Tips to Safeguard Against West Nile
First West Nile Virus-Positive Mosquito in 2011
Nassau County Legislator Judi Bosworth (D-Great Neck) was informed by the Nassau County Department of Health that the Department’s staff has isolated the County’s first incidence of West Nile virus (WNV) from a mosquito. The virus was identified in a sample of Culex pipiens-restuans mosquitoes, collected on July 8 in West Hempstead. The test results were confirmed on July 18 by the New York State Department of Health. To date, no humans have tested positive for West Nile virus in Nassau County.
Legislator Bosworth said, “The Nassau County Departments of Health and Public Works will continue their mosquito control efforts by inspecting breeding sites and, when necessary, applying larvicide. It is important for all residents to take the proper safety precautions to protect against the West Nile Virus. The goal is to work together to obviate the need to spray. If there is a need to spray, every effort will be made to ensure that isolated targeted areas are treated with truck spraying as opposed to aerial spraying. If aerial or truck spraying is necessary to ensure the safety of Nassau County residents, legislators are now required by law to receive advance notification, allowing us to be prepared adequately to address constituent concerns. The Health Department also will post data on their website about the pesticide being applied so residents will have access to the same information given to the county employees who actually apply the pesticide.”
In 2009, upon Legislator Bosworth’s initiative, the Nassau County Legislature amended the law to require the Health Department to provide 24 hours’ notice to legislators and major news outlets, notice on the Health Department website, and 24 hours’ notice for any rescheduled spraying of pesticides in the event that a public health threat necessitates spraying. The law also requires the establishment of a Mosquito Spraying Hotline. Legislative offices will now be notified as soon as the County Health Department requests that the state declare a public health threat to allow them time to prepare to help with constituent notification. The primary carrier of WNV in Nassau County is Culex pipiens-restuans, or “the house mosquito” which does not fly more than 200 feet from its breeding site.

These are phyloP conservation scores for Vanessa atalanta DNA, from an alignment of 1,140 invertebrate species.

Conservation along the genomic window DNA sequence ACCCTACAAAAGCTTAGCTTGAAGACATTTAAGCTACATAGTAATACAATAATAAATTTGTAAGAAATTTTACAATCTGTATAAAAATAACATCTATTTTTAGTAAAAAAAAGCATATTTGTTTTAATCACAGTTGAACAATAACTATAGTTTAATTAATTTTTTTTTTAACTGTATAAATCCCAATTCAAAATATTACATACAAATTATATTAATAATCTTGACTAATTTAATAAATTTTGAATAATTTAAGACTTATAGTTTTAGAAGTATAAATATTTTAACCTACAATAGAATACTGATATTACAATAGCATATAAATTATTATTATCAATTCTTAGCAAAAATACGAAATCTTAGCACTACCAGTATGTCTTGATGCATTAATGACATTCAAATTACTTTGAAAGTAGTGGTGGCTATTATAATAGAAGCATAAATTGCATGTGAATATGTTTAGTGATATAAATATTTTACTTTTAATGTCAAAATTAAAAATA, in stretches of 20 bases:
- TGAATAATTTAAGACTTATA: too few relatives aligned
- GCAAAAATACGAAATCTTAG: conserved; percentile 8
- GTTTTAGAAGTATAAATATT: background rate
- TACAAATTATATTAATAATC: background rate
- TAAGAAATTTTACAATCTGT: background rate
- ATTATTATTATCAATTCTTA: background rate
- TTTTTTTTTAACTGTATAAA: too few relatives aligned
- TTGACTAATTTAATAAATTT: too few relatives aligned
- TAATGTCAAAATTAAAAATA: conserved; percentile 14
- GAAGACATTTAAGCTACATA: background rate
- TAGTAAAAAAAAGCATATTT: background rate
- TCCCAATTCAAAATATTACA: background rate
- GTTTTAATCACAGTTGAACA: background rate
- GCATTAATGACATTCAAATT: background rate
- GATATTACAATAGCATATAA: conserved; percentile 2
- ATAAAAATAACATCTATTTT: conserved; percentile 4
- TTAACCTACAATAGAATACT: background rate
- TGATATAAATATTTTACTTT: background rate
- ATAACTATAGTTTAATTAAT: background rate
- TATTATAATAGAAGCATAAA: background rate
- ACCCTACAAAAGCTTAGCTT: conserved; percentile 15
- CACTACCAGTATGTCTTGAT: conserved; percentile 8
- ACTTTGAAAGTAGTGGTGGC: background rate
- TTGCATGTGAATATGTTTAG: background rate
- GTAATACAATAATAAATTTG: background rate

Residents are being urged by the Nassau County Health Department to take the following precautions for safety and protection:
• Remove or empty standing water from children’s outdoor toys, flower pots, garbage cans, pails, or any object that can hold water.
• Make sure roof gutters drain properly; clean clogged gutters in the spring and fall.
• Keep swimming pools chlorinated and their covers free of stagnant water.
• Change the water in birdbaths every two or three days.
• Install window and door screens and keep them in good repair.
• Consider wearing long sleeves, pants, socks and mosquito repellent (according to directions) if outdoors when mosquitoes are active, especially in the late afternoon and evening hours.
• Decorative ponds and water features should be circulated or chlorinated if they do not contain fish to prevent mosquito breeding.
To report mosquito, stagnant water, or drainage problems, call the Nassau County Department of Public Works at: (516) 571-6900. For additional information on West Nile virus activity, contact Nassau County Department of Health at: (516) 572-1211, weekdays from 7:45 am to 3:30 pm. Additional West Nile virus information may be found on the Nassau County Department of Health website at http://www.nassaucountyny.gov/agencies/Health/westnile.html